Arthur joined in early 2018 and today, the 4 of us are dedicating some energy, bandwidth and space to Krak on a weekly basis. Beyond us though, there is a community of 25 people, passionated, and dedicated to skateboarding and its culture. They are developers, designers, entrepreneurs, hustlers. Watching the level of energy of such a small group, we started dreaming about the impact 150 of us could have, 250, 500, a thousand, ten thousands.

what we’ve done

While the project itself took many forms along all these years, the passion and mission always stayed the same.
And because we’ve decided quite early on to build for this community, we now enjoy a kinda track-record.
Let’s first re-emphasize something important here: nothing below would have been possible without the passion, sweat, love, dedication, devotion really, of the many people who spent days - and nights - shaping and crafting all these products and experiences. Thank you all. You know who you are.

Let’s dive into our past. In no particular order, here are what we built and launched so far 👇

  • the hardware device
  • This feels like ages ago. We’re late 2013 / early 2014 and we built a 3D printed prototype of a hardware device that we attached to our board - right under the truck axle - that tracked every motion of the board to recognize which tricks we had just landed.
    We went through many names at that time as well: trcksy, indy trackers, wodd, krack, krak. That name - with the final orthograph and logo [made by Parade Studio] - only came up late 2014.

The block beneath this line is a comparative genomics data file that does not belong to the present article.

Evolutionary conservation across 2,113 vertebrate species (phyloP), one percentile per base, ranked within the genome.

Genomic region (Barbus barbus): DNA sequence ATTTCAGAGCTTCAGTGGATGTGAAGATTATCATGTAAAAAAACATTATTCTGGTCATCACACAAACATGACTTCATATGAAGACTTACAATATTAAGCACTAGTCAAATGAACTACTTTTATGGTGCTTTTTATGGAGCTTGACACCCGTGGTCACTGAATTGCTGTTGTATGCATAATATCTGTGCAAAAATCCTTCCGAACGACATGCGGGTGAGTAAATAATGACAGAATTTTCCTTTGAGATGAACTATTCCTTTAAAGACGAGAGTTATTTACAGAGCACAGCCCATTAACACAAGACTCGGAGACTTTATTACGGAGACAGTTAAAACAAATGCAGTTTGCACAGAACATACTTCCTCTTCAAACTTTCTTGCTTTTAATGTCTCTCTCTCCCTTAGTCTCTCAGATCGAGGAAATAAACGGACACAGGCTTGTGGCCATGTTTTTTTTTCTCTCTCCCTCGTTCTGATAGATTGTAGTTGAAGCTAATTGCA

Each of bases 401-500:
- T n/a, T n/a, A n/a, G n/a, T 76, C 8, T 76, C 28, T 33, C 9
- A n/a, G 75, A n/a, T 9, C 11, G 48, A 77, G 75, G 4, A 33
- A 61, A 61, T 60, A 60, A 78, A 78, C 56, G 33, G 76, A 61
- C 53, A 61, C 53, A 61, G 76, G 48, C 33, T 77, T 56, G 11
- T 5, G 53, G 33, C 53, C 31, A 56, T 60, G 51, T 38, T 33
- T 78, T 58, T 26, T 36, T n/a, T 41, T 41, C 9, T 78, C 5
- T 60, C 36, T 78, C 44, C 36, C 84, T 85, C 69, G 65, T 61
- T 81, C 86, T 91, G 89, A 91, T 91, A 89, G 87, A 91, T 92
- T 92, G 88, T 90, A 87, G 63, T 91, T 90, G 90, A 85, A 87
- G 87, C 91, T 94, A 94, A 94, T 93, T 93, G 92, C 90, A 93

• Krak app and its skatespots database
  • I realised we called our very first app: iOS Summer 😎 This one is so close to our hearts. We now count more than 25,000 skatespots added to the database by the community.
    And if I look in the past 6 months, we got between +10 and +800 new spots added per week. But the database isn’t spots only. It’s also countless footages uploaded by skateboarders and specifically attached to the spots. That’s how we know who ride where, landed what exactly and much more.
    And if “a picture is worth a thousand words” imagine what pictures-in-motion is worth exactly. Enjoy some footages uploaded into the app.


  • KrakBox
  • We launched mid-2015 the very first subscription box for skateboarders. For $39, people would receive every 2 month a mistery package - full of skateboarding paraphernalia. Think components, accessories, cultural stuff, apparel, electronics, art and more. In 2018, we were sending 2,000 boxes around the world: US, Canada, across 12 countries in Europe and in Australia.